5 Things You Need to Know if Your Web Developer Disappears

A common problem I encounter is a prospective client in distress because their web developer disappears or is otherwise unavailable or unresponsive. They need some work done to their website or are having a problem, so they turn to another developer to get something accomplished. Without these five pieces of information, helping you is almost impossible, and these are the things you’ll need to provide to get that help.

1 – Know the name of your registrar, complete with login credentials, (username and password). Your registrar is the company that keeps the official record of your domain information. They provide all of the contact information including the name and address of the registrant, (owner of the domain). You can usually find all of that information by going to http://whois.domaintools.com and typing in your domain name.

Make sure all of the information is accurate, particularly the email address of the registrant. That’s usually the only way you will be contacted by the registrar. If your domain is ever transferred, or an attempt is made to transfer it, this is the email that a notice will be sent to for you to approve the transfer. It’s important that this email is accurate and one that you regularly check to prevent your domain from being hijacked.

Other useful pieces information found on your record are:

  •  the technical and administrative contacts
  •  the creation date of the domain
  •  the nameservers your domain points to
  •  the  expiration date of the domain, (very important)

The expiration is the most common thing that is forgotten. The domain expires on a certain date and is not set to renew automatically and you lose your domain because the email address that is on record is wrong. Domains are lost every day due to this and there is little chance of getting it back if that happens.

2 – Know the name of your hosting company, complete with login credentials, (username and password). Your hosting company is the company that owns the servers that your website is physically hosted on. You typically pay a monthly or annual fee for them to host your website. In other words, you’re renting the space on their server where the programming code for your website is kept and that code is executed. Check the information that is on record to make sure it’s accurate, along with the date that your hosting is set to expire.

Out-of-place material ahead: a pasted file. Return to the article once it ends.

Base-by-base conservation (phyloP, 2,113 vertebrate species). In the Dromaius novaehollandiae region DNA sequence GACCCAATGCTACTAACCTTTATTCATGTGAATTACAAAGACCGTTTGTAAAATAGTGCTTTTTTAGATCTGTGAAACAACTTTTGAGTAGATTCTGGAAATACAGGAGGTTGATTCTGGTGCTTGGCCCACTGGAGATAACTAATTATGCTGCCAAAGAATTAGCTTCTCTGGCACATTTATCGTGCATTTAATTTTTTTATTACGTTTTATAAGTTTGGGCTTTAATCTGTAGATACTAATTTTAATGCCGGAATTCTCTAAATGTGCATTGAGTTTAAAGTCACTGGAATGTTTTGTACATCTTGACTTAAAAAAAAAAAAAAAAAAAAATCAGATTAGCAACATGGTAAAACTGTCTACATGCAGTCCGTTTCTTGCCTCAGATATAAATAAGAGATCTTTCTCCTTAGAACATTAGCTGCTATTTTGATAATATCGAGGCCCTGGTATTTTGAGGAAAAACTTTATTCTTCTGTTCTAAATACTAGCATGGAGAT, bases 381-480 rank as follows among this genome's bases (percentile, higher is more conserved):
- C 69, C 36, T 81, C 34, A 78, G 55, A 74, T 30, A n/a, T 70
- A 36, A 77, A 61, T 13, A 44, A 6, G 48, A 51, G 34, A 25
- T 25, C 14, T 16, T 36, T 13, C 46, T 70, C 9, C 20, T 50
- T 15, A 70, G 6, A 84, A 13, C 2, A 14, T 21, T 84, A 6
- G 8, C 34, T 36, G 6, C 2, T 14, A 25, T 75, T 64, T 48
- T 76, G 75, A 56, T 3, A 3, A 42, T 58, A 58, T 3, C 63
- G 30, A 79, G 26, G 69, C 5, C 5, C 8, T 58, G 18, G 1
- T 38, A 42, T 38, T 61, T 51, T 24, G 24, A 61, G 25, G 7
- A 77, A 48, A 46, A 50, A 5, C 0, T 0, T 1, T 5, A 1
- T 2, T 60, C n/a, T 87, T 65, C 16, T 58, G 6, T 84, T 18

3 – Know the URL of your website administrative panel, complete with login credentials, (username and password). This is going to look something like http://yourdomainname.com/wp-admin or http://yourdomainname.com/wp-login.php. With this information, you or your developer can get into your physical website to add content or make changes.

4 – Know the login credentials, (username and password), of your Google Analytics account. Every website should have a Google tracking code along with the appropriate javascript, (or snippet), that should be present on every page of your site. It’s how Google tracks all of the information about your website and provides all of the statistics to you about how your site is performing. This is something you should be looking at regularly to see how your site is performing. It’s one of the most interesting things that you can look at when tracking site performance and conversion. There is a wealth of information available with this tool. Here is where you can login – http://www.google.com/analytics

5 – Make sure the credit card information on file with your registrar, your hosting company and Google, (if you use paid advertising services), is accurate and up-to-date including the expiration date of the credit card.  Most companies will let you know that your credit card is about to expire, but not all. A real scenario that I run across is that a clients’ website completely disappears. Upon investigation, it turns out that the credit card at the hosting company has expired. They sent several emails to the email address on file, which was either wrong, or not monitored, and they deleted the account along with the entire website.

If some of this sounds technical, that’s because it is. But no worries, just contact your web developer and ask them for these details. They should be able provide them to you. Once you get the info, be sure and check that it’s accurate by logging into all of the places mentioned. You don’t need to do anything except login, just to make sure the information is correct and up to date. Keep it in a safe place and update it regularly. If your web developer disappears, this is the information you’ll be asked for so that you can get help.

One final thought, in situations where we have needed to assist someone, we ask for this information. It’s rare that we have a client that can provide all of it. You’ll be way ahead of the game if you have a website problem and you can provide these five things to the company that you hire to help you.

Dave is a developer for Yellow Frog Media where he works on websites for small to medium sized businesses. In the past he has served as a blogger, teacher, software developer and project manager. He resides in Arlington, Texas with his wife Charlotte and their four-legged child. (A Jack Russell Terrier mix named Eddie).

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